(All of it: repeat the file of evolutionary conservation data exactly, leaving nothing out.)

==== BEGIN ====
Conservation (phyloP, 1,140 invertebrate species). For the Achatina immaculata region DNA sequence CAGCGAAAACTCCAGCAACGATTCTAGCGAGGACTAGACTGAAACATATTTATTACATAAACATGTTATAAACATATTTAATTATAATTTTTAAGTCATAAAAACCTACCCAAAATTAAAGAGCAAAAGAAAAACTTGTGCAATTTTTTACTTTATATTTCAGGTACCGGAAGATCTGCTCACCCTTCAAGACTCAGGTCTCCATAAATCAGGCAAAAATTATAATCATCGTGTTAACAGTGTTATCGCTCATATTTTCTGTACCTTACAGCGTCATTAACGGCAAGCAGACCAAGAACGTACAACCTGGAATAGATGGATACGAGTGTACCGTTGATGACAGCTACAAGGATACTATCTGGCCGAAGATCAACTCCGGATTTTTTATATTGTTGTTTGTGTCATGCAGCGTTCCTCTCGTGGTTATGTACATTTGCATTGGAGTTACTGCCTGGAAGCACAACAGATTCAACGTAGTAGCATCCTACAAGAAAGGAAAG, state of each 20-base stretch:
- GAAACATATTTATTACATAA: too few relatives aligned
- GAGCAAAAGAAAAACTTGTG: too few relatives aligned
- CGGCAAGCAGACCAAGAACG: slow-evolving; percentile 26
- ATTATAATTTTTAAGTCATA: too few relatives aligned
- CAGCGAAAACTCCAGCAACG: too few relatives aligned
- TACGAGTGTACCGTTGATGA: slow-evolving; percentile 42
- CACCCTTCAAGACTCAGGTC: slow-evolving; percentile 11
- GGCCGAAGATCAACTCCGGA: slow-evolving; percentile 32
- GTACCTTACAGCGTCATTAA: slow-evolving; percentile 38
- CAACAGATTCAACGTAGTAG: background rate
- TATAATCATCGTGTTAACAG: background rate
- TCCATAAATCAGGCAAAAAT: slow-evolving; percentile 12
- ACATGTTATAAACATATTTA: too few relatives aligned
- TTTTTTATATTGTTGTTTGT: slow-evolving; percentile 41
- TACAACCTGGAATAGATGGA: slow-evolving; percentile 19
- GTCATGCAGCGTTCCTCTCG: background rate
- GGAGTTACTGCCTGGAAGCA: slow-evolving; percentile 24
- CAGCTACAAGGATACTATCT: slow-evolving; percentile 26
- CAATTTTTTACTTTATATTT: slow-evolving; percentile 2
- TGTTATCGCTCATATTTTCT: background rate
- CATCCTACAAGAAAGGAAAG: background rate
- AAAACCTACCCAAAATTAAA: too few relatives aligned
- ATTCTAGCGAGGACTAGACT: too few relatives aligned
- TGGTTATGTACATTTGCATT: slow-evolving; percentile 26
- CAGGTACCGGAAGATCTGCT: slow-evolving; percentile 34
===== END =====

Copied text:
Conservation (phyloP, 1,140 invertebrate species). For the Achatina immaculata region DNA sequence CAGCGAAAACTCCAGCAACGATTCTAGCGAGGACTAGACTGAAACATATTTATTACATAAACATGTTATAAACATATTTAATTATAATTTTTAAGTCATAAAAACCTACCCAAAATTAAAGAGCAAAAGAAAAACTTGTGCAATTTTTTACTTTATATTTCAGGTACCGGAAGATCTGCTCACCCTTCAAGACTCAGGTCTCCATAAATCAGGCAAAAATTATAATCATCGTGTTAACAGTGTTATCGCTCATATTTTCTGTACCTTACAGCGTCATTAACGGCAAGCAGACCAAGAACGTACAACCTGGAATAGATGGATACGAGTGTACCGTTGATGACAGCTACAAGGATACTATCTGGCCGAAGATCAACTCCGGATTTTTTATATTGTTGTTTGTGTCATGCAGCGTTCCTCTCGTGGTTATGTACATTTGCATTGGAGTTACTGCCTGGAAGCACAACAGATTCAACGTAGTAGCATCCTACAAGAAAGGAAAG, state of each 20-base stretch:
- GAAACATATTTATTACATAA: too few relatives aligned
- GAGCAAAAGAAAAACTTGTG: too few relatives aligned
- CGGCAAGCAGACCAAGAACG: slow-evolving; percentile 26
- ATTATAATTTTTAAGTCATA: too few relatives aligned
- CAGCGAAAACTCCAGCAACG: too few relatives aligned
- TACGAGTGTACCGTTGATGA: slow-evolving; percentile 42
- CACCCTTCAAGACTCAGGTC: slow-evolving; percentile 11
- GGCCGAAGATCAACTCCGGA: slow-evolving; percentile 32
- GTACCTTACAGCGTCATTAA: slow-evolving; percentile 38
- CAACAGATTCAACGTAGTAG: background rate
- TATAATCATCGTGTTAACAG: background rate
- TCCATAAATCAGGCAAAAAT: slow-evolving; percentile 12
- ACATGTTATAAACATATTTA: too few relatives aligned
- TTTTTTATATTGTTGTTTGT: slow-evolving; percentile 41
- TACAACCTGGAATAGATGGA: slow-evolving; percentile 19
- GTCATGCAGCGTTCCTCTCG: background rate
- GGAGTTACTGCCTGGAAGCA: slow-evolving; percentile 24
- CAGCTACAAGGATACTATCT: slow-evolving; percentile 26
- CAATTTTTTACTTTATATTT: slow-evolving; percentile 2
- TGTTATCGCTCATATTTTCT: background rate
- CATCCTACAAGAAAGGAAAG: background rate
- AAAACCTACCCAAAATTAAA: too few relatives aligned
- ATTCTAGCGAGGACTAGACT: too few relatives aligned
- TGGTTATGTACATTTGCATT: slow-evolving; percentile 26
- CAGGTACCGGAAGATCTGCT: slow-evolving; percentile 34